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Taxonomy Term : Open Educational Resources (OER)

Open Educational Resources 101

Authorship Details
Zaid Ali Alsagoff
Publication Details
Resource Type: 
PowerPoint/SlideShare
Publication Date: 
July 2012
Summary

The presentation slides for the Open Educational Resources (OER) talk at Universiti Kebangsaan Malaysia (UKM) given on July 9, 2012. It explores how we can find, reuse, remix, create and share OER. It also provides a lot of excellent resources and tips. (Summary by author/presenter)

OER perspectives: emerging issues for universities

Authorship Details
Olcott, Don
Publication Details
Resource Type: 
Article
Publication Date: 
2012
Publication Title: 
Distance Education
Publisher: 
Routledge
Volume: 
33
Issue or Number: 
2
Pagination: 
283-290
ISBN / ISSN: 
0158-7919
Summary

This reflection examines some of the continuing and emerging issues in the open educational resources (OER) field. These include blending OER with university management structures; formal and non-formal OER; the need for sustainable OER business models; and expanding awareness, adoption, and use of OER. In the future, research will need to examine the concept of open educational practices (OEP) and OER issues relevant to faculty incentives and career advancement in the university. The author suggests there is no silver bullet solution to the “open” road ahead. Proprietary and open content will coexist in the education sector. OER are not a panacea for resolving all the range of global education issues and divides. OER are, however, a valuable resource that must be developed and sustained. OER may ultimately be the genuine equalizer for education and for empowering social inclusion in a pluralistic, multicultural, and imperfect world. [ABSTRACT FROM PUBLISHER]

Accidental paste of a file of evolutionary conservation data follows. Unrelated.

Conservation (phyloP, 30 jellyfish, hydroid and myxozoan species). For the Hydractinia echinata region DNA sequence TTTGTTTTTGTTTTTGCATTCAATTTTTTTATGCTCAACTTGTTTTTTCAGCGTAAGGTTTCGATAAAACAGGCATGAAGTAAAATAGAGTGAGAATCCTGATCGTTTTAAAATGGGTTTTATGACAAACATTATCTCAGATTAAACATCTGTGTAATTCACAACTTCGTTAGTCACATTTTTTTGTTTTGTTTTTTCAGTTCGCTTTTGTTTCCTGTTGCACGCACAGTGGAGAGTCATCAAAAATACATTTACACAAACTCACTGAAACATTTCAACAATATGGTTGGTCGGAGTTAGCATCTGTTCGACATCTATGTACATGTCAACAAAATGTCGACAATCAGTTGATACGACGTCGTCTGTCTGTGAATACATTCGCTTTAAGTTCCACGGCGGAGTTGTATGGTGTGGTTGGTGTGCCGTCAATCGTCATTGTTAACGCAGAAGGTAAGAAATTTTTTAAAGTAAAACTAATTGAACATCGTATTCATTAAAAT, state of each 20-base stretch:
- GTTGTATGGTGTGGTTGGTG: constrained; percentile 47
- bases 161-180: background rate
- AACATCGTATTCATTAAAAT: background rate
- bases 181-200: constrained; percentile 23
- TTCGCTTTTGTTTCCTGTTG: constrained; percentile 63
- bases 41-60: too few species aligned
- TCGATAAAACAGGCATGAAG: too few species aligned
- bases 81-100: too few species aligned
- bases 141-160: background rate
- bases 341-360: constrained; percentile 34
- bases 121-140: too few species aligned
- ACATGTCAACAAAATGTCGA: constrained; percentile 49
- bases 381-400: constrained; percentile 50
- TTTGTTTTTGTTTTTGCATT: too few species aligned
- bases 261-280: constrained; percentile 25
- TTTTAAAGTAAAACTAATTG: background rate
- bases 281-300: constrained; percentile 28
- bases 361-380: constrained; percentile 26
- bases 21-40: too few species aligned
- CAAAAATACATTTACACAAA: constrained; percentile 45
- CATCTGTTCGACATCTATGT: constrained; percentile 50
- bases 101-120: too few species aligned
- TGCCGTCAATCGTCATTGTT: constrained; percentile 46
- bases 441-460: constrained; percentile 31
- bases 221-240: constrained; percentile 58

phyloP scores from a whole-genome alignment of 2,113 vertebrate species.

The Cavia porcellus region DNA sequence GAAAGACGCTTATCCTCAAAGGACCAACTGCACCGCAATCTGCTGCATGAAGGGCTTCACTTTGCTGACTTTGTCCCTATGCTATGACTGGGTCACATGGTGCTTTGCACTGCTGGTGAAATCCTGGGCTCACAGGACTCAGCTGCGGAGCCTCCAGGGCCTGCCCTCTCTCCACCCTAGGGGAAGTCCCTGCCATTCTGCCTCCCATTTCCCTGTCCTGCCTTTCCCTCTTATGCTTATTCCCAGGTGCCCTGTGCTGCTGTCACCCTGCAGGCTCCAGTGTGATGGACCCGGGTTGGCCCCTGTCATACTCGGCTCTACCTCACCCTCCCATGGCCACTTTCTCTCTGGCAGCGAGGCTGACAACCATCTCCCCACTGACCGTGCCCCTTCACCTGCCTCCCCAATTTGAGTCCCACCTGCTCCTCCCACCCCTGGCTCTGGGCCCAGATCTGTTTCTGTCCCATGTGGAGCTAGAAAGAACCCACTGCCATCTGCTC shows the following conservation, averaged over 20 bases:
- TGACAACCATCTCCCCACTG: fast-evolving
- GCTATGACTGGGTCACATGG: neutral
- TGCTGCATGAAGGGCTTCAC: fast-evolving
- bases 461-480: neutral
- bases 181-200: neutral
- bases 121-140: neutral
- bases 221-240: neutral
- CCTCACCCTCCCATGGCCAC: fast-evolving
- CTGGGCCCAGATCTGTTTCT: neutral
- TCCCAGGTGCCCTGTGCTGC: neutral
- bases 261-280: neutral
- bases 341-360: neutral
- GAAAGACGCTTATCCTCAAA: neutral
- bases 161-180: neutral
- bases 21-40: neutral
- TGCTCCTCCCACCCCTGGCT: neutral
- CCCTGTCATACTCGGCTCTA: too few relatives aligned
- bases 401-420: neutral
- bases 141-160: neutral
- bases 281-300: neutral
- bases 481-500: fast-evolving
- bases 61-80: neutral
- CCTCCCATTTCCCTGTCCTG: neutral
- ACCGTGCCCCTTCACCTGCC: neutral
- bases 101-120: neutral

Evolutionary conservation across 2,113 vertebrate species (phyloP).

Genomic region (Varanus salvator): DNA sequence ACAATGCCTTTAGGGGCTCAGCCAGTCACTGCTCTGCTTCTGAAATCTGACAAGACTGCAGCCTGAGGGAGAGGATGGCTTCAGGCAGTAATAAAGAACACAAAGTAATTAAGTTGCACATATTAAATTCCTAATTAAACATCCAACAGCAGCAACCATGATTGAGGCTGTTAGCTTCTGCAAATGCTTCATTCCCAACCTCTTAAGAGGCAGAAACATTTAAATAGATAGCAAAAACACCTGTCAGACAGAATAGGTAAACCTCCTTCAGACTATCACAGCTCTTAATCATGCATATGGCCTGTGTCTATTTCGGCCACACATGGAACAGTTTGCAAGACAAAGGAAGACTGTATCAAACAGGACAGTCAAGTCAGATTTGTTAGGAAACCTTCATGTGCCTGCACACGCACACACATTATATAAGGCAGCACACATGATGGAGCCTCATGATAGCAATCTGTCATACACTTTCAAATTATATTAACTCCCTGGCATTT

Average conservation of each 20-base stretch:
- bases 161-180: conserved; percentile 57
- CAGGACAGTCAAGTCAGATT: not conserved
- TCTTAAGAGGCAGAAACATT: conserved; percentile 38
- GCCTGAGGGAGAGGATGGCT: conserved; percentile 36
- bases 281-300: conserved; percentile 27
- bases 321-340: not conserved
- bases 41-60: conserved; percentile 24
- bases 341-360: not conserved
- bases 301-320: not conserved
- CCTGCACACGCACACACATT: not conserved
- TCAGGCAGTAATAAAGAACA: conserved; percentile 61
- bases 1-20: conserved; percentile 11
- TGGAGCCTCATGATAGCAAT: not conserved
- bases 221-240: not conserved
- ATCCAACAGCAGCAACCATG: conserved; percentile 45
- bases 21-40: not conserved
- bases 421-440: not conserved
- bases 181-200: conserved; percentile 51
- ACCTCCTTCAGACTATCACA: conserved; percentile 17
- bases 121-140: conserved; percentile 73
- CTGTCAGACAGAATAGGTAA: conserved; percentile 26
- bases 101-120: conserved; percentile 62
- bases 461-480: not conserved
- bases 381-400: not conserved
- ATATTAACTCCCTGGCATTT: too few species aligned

Notes
This article is available in OUM Library online database

The OER mix in higher education: purpose, process, product, and policy

Authorship Details
Nikoi, Samuel
Armellini, Alejandro
Publication Details
Resource Type: 
Article
Publication Date: 
2012
Publication Title: 
Distance Education
Publisher: 
Routledge
Volume: 
33
Issue or Number: 
2
Pagination: 
165-184
ISBN / ISSN: 
0158-7919
Summary

uccess in open educational resources (OER) has been reported by the Massachusetts Institute of Technology in the USA and the Open University in the UK, among others. It is unclear, however, how valuable OER are in learning and teaching. Approaches to OER policy and sustainability are just two other key aspects that remain unresolved across the sector. Based on the findings from the Open, Transferable, Technology-enabled Educational Resources (OTTER) project at the University of Leicester, UK,1 we introduce the OER mix framework: purpose, processes, product, and policy. We argue that different mixes of the four Ps can generate different approaches to OER. We discuss the relevance of the framework and its importance for social inclusion and widening access to higher education. We also discuss the implications of the OER mix for the openness agenda. Institutions may find value in adapting and applying the framework. We invite colleagues to critique it and report back. [ABSTRACT FROM PUBLISHER]

Notes
This article is available in OUM Digital Library.

Exploring OER: Internet Information Literacy, Problem Solving and Analogical Thinking

Authorship Details
Cinzia Ferranti
Publication Details
Resource Type: 
Article
Publication Title: 
The European Journal of Open, Distance and E-Learning (EURODL)
Summary

In adult learning education contexts, the Internet Information Literacy (IIL) process comprises not only of fundraising for its immediate use, but in particular conditions it also requires to “shed light” on a problematic condition using open educational resources (OER) that incorporate analogical thinking into professional problem solving. This paper presents a model to apply analogy in problem solving (PS). Based on studies, on experimental evidence found in specific literature, and on empirical data obtained from a case study, the model focuses on the awareness level that professional adults engaged in learning activities have in applying this thinking process. Their use of the web and of OER serves multiple purposes: for self-guided training, to plan educational activities, to solve problems or to express their creativity. Field experience conducted during three annual editions of teaching IIL in the specialisation course Social software and Web 2.0 for didactics and education highlighted the importance of setting up online, problem oriented activities which focus on analogical thinking and a creative use of OER. (Abstract by author)

YouTube as a Repository: The Creative Practice of Students as Producers of Open Educational Resources